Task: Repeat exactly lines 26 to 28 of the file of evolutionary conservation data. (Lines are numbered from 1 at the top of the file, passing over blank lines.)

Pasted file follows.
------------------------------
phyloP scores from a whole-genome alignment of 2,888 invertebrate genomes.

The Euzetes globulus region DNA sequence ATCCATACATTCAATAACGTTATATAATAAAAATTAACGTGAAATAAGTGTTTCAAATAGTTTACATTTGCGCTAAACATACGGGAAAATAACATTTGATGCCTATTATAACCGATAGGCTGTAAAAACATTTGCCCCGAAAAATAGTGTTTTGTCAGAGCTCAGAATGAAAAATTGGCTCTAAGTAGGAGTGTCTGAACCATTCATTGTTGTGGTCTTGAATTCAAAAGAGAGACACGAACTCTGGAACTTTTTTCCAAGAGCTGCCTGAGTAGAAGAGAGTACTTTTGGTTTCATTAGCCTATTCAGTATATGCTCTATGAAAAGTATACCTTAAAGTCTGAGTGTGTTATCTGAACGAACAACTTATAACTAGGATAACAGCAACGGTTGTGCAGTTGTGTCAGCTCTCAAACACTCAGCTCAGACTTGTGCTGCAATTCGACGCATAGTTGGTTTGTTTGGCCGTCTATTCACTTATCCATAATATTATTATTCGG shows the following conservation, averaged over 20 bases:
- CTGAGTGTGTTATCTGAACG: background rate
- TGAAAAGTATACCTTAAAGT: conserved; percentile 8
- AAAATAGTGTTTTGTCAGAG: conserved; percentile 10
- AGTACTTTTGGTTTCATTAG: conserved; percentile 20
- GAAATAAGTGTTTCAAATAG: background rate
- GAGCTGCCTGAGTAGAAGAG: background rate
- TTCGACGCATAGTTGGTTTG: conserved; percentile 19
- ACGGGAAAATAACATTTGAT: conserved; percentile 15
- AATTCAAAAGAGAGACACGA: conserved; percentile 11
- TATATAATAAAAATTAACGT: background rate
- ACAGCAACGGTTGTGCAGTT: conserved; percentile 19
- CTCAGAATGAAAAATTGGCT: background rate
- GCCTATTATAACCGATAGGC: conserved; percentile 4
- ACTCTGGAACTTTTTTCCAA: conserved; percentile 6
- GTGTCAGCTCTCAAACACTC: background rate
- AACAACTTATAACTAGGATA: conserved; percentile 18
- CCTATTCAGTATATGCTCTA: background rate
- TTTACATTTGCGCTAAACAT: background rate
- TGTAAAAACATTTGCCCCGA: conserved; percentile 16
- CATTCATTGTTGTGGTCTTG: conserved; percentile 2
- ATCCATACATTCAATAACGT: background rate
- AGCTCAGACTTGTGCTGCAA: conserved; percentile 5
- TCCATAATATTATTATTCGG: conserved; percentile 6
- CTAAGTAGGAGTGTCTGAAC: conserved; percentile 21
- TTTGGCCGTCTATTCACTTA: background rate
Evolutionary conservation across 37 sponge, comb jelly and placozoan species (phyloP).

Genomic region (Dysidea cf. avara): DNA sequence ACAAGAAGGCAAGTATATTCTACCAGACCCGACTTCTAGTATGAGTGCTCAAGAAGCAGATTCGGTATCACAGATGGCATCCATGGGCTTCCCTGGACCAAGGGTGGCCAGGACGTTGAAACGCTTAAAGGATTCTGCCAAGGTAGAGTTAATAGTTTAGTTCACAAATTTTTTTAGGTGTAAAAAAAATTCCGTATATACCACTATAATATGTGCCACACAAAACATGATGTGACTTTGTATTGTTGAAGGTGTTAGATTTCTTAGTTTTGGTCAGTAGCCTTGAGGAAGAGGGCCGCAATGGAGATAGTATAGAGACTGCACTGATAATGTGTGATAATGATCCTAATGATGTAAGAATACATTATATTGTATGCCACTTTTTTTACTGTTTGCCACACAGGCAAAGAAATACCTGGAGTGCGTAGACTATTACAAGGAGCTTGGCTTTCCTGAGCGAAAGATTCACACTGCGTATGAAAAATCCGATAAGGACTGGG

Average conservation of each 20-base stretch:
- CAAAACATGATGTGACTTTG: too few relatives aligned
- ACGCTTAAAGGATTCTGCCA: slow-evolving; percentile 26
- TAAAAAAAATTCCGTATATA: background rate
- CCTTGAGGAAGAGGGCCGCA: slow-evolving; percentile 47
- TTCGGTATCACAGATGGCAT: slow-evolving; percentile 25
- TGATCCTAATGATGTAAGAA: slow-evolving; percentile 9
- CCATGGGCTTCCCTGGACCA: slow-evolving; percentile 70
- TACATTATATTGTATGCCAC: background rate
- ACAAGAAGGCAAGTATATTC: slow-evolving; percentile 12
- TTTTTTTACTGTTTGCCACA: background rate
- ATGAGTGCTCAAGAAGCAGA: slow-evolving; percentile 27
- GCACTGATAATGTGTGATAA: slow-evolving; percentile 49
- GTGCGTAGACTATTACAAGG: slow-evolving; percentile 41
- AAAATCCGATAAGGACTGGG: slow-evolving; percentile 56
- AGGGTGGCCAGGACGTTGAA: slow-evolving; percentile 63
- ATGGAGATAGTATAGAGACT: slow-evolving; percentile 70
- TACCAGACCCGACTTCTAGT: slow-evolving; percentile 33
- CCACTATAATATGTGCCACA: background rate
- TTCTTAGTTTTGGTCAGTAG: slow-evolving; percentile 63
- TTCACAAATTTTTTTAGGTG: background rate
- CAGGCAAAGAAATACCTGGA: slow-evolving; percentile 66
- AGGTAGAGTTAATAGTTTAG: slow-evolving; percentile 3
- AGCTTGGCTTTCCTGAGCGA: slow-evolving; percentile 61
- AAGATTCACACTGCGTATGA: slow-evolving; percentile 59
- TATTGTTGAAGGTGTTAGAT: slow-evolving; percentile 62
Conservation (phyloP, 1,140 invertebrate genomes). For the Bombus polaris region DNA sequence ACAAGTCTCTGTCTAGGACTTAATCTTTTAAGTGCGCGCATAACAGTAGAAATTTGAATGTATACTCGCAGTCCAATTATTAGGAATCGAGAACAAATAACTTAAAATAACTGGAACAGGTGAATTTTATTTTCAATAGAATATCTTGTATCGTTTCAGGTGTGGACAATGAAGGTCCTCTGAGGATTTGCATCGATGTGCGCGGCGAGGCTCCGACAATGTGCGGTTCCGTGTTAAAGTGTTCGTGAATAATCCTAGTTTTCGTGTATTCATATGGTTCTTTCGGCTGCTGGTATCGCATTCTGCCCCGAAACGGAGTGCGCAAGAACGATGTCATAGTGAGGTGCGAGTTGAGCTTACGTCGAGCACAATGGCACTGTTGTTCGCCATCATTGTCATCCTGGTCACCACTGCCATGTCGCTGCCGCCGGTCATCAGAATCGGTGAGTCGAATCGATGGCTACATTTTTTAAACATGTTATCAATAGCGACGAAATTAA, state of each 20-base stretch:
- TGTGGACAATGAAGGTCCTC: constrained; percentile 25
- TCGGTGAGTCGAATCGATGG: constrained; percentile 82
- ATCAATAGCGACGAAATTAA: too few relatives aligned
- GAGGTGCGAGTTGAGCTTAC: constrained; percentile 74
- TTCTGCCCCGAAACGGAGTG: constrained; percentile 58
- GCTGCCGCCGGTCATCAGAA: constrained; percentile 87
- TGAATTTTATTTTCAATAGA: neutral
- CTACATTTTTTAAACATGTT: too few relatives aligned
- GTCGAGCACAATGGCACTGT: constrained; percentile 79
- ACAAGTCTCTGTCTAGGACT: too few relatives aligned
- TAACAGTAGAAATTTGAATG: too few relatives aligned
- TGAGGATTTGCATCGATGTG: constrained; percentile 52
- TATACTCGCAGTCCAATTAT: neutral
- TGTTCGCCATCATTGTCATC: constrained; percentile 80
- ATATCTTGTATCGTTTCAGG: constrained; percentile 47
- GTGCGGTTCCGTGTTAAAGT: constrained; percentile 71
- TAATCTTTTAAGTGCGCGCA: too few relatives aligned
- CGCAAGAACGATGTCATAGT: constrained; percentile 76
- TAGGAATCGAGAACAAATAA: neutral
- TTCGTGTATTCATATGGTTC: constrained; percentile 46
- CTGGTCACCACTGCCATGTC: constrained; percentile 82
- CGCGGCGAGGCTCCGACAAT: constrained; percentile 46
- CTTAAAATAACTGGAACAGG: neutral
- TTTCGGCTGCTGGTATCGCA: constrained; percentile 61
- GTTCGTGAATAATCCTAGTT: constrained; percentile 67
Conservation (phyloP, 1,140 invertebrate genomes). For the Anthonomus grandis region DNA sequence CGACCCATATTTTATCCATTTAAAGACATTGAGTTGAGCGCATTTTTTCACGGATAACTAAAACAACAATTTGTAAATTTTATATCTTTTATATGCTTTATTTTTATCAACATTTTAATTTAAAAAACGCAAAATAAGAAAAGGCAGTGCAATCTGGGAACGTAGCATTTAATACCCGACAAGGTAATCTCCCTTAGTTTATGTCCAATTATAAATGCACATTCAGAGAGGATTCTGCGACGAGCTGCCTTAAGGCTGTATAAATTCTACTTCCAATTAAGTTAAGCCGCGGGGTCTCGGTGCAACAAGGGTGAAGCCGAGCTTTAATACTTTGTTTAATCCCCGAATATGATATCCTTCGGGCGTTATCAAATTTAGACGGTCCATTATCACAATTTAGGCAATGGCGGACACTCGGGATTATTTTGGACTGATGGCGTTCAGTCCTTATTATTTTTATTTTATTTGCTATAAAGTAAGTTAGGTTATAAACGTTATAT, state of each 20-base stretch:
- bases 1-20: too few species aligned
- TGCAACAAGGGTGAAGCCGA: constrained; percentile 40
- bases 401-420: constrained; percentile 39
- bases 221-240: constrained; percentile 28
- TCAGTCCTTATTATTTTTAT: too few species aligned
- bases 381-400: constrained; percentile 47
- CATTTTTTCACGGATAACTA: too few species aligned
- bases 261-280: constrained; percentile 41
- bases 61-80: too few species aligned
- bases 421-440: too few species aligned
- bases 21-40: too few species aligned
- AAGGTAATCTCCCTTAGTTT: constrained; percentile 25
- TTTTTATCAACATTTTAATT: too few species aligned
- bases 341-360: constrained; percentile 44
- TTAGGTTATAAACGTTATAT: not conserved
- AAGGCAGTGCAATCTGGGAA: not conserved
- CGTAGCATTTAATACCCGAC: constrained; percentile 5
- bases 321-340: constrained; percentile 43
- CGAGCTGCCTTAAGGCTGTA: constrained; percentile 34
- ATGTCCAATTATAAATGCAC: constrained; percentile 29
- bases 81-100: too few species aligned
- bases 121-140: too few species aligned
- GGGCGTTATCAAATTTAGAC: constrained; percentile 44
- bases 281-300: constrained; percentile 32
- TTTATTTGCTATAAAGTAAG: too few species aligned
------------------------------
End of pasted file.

- CTAAGTAGGAGTGTCTGAAC: conserved; percentile 21
- TTTGGCCGTCTATTCACTTA: background rate
Evolutionary conservation across 37 sponge, comb jelly and placozoan species (phyloP).